Despite this injunction, the tradition has acknowledged that women have certain spiritual and intellectual strengths that are needed at times by the community. The midrash relates that the Israelite women were not corrupted by the exile in Egypt and did not participate in the worship of the golden calf. Women are said to have an "extra understanding" (binah yetairah). Recent science has shown that, indeed, men's and women's minds tend to work somewhat differently. In particular, it has been suggested that women have a tendency toward "global" perception, whereas men's thinking tends to be more analytical. As Harriet Beecher Stowe portrayed it, "[The mother] read the character of each, she mediated between opposing natures; she translated the dialect of different sorts of spirits, to each other." The dominance of men's thinking in secular fields may be partly responsible for the fragmentation of knowledge into specialities; an injection of binah yetairah may be what is necessary to pull our picture of the world back together. Moreover, "global" perception is related to poetic ability; thus the Western tradition, which during the last two millennia has been more open than the rabbinic tradition to women's voices, has also fostered a more extensive development of poetry. The coordination of men’s and women’s thinking, and reintegration of poetry into the tradition, are challenges from which the teaching/ and learning community might draw new energy.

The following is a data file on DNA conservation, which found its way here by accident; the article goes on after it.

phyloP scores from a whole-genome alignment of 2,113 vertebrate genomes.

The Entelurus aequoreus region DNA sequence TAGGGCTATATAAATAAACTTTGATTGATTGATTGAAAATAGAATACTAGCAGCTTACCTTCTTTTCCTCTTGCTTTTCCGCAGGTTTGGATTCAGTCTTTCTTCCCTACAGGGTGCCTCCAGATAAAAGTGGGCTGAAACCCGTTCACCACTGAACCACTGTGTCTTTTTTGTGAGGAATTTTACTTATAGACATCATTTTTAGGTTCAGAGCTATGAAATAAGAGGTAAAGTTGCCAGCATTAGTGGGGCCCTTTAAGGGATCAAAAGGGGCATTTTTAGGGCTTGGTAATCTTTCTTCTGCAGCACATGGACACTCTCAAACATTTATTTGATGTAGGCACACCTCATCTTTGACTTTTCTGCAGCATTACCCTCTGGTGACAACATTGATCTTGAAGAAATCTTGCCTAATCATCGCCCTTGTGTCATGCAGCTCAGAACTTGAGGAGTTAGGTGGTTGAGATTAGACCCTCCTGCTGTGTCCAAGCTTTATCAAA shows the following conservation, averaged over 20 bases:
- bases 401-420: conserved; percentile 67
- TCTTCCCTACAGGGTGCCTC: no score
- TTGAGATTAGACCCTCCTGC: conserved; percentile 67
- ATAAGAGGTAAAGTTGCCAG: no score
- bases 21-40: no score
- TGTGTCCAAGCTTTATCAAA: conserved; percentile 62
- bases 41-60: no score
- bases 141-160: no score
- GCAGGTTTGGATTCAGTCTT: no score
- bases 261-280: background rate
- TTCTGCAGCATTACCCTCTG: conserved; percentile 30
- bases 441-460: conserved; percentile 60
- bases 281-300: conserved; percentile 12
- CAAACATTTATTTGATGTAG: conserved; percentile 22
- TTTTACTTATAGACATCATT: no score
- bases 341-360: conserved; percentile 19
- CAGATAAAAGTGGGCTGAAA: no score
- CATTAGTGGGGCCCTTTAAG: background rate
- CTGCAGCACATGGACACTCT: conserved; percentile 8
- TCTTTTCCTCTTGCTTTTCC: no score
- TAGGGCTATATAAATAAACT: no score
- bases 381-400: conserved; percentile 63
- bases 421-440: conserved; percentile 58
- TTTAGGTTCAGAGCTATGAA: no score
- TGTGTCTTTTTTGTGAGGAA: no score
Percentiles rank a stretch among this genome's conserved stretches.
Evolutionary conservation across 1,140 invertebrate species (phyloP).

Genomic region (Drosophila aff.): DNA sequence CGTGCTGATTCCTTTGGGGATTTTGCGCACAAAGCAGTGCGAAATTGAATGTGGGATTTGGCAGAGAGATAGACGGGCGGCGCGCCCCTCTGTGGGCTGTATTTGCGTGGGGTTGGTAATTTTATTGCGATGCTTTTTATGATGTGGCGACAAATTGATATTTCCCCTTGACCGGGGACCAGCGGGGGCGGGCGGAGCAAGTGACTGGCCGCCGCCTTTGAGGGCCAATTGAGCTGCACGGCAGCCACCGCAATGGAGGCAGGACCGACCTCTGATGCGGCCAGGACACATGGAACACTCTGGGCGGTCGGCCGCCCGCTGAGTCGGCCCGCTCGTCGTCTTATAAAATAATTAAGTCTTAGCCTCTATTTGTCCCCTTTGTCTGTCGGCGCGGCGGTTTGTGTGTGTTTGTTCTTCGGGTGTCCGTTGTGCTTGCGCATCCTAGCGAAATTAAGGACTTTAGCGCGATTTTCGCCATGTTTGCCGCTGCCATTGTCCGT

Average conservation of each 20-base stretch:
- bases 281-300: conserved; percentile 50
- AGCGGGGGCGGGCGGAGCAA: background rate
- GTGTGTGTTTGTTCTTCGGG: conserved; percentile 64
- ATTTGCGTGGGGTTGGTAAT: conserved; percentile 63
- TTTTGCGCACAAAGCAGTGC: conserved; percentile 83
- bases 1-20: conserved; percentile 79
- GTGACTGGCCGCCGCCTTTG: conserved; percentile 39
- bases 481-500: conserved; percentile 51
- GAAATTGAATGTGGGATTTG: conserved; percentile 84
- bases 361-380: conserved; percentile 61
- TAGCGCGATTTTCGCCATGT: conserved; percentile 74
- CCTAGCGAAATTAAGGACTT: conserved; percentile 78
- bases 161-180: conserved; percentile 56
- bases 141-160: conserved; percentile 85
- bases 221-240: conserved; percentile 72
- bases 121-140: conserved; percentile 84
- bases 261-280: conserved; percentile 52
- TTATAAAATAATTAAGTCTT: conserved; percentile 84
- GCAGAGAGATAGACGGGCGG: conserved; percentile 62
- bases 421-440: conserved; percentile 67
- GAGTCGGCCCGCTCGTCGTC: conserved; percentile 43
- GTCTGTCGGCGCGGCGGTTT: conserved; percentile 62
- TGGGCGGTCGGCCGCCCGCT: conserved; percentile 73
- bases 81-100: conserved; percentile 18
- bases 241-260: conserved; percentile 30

The phrase "earth household," which surfaced with awareness of the ecological crisis, might serve as a "kavvanah" (intention) for an exchange reconfigured for openness to women's input. In The Fate of the Earth Jonathan Schell recommends an attitude of "universal parenthood," whereby all concerned with the human future, whether we have children of our own or not, would consider themselves "the parents of all future generations." When parents discuss matters that affect the future of their children, "the mind is concentrating on the advice it is receiving."

Chapter I, Mishnah 6: Configuring the Community (3)

Yehoshua ben (son of) Perachia and Nittai of Arbel received the transmission from them [the Rabbis mentioned in Mishnah 4]. Yehoshua ben Perachia said, make for yourself a rabbi, acquire for yourself a friend, and judge every person favorably [or: "with the scale weighted in their favor"].

Like the preceding two mishnayot, this mishnah, with its tripartite division, is again concerned with marking out channels for communication. Whereas the preceding two deal in generalities, this one comes down to specific relationships.